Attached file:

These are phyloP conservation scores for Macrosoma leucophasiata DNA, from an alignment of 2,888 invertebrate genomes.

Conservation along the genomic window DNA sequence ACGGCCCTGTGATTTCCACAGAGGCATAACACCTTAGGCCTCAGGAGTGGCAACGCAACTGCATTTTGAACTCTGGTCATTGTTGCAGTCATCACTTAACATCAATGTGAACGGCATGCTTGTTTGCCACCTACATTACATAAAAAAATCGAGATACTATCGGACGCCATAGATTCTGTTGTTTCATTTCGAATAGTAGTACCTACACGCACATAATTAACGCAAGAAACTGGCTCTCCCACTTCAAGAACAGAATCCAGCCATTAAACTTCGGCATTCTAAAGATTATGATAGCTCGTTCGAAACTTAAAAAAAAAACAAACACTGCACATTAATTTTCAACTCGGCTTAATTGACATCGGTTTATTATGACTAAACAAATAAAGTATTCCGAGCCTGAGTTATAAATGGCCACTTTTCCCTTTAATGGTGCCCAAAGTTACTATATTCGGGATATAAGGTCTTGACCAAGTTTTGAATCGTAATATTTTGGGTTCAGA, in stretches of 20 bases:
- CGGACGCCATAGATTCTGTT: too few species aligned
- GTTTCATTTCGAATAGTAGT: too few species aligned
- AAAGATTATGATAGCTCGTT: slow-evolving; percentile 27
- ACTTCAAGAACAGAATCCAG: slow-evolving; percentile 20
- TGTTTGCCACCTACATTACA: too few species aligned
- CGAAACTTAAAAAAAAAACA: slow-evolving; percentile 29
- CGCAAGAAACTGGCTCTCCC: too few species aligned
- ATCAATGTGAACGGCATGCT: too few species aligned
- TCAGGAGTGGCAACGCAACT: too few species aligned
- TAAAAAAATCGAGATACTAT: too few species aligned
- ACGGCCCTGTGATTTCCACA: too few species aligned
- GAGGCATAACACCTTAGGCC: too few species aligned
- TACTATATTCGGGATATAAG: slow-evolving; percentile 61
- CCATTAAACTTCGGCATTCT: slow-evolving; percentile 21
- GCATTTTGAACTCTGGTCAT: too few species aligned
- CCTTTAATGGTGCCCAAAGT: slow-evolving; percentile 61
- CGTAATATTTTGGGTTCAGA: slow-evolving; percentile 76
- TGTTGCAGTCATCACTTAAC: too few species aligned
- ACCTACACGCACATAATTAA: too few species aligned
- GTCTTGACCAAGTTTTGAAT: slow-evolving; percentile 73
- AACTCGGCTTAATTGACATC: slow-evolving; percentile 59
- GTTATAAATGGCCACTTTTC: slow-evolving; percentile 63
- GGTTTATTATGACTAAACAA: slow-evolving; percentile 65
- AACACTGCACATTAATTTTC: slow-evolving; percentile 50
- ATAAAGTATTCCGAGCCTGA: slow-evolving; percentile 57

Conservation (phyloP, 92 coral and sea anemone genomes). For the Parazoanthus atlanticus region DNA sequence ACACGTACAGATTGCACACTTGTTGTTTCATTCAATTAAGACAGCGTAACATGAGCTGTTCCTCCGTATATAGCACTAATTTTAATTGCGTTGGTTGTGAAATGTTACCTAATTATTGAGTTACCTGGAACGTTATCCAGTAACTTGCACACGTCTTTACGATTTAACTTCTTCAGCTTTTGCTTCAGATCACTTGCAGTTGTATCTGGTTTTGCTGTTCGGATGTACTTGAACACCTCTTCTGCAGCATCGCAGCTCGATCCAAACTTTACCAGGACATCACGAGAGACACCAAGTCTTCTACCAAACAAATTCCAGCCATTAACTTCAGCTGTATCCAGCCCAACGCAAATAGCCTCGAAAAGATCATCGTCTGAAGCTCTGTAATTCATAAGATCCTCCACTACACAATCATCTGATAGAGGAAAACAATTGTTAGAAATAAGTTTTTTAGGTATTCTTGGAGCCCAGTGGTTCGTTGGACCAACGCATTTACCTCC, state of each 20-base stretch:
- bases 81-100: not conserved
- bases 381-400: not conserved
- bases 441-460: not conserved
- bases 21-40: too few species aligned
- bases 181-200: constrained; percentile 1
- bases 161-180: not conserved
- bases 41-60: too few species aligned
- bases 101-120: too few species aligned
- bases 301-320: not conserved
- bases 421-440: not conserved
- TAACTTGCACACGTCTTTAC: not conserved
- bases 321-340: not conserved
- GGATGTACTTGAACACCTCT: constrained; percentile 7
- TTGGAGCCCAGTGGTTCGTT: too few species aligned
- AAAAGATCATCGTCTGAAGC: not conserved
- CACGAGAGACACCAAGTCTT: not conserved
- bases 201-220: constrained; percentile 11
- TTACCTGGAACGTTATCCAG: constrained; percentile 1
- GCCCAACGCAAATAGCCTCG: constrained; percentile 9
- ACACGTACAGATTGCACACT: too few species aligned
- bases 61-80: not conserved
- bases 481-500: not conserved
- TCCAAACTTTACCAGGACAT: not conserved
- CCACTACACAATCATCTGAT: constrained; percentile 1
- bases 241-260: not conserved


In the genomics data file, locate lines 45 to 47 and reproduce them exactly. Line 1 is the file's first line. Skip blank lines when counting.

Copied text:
- bases 201-220: constrained; percentile 11
- TTACCTGGAACGTTATCCAG: constrained; percentile 1
- GCCCAACGCAAATAGCCTCG: constrained; percentile 9